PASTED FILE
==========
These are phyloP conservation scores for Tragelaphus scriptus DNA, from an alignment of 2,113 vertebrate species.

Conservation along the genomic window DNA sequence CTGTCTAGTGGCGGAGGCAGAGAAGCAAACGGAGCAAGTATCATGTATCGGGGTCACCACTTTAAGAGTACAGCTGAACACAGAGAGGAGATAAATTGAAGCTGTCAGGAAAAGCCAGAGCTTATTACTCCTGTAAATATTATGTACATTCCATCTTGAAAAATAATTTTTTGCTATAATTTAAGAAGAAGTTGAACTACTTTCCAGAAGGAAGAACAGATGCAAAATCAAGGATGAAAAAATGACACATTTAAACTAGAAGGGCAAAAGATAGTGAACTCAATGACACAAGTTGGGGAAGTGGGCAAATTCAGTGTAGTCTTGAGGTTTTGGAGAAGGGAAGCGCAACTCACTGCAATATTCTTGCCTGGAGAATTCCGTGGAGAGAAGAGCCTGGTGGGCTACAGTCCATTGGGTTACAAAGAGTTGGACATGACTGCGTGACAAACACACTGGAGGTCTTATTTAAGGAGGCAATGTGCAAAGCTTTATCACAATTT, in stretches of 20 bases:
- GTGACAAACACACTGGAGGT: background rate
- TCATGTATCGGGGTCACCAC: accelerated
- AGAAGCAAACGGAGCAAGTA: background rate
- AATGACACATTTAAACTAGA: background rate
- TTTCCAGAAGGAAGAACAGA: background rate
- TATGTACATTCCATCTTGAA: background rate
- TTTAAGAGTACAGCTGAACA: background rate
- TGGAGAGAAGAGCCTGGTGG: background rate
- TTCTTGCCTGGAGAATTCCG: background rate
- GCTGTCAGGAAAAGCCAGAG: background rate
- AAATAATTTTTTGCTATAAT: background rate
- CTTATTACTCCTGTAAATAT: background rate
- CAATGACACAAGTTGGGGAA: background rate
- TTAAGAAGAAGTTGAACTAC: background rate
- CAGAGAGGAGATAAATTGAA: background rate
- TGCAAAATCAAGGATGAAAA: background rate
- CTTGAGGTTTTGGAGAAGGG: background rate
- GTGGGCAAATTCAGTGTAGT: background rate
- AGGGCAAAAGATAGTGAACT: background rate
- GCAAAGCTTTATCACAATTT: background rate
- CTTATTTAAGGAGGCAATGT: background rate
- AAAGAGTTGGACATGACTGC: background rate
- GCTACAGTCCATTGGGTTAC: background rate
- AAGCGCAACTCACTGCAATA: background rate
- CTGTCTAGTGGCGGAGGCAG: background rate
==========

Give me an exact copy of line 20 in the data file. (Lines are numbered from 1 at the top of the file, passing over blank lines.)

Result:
- GTGGGCAAATTCAGTGTAGT: background rate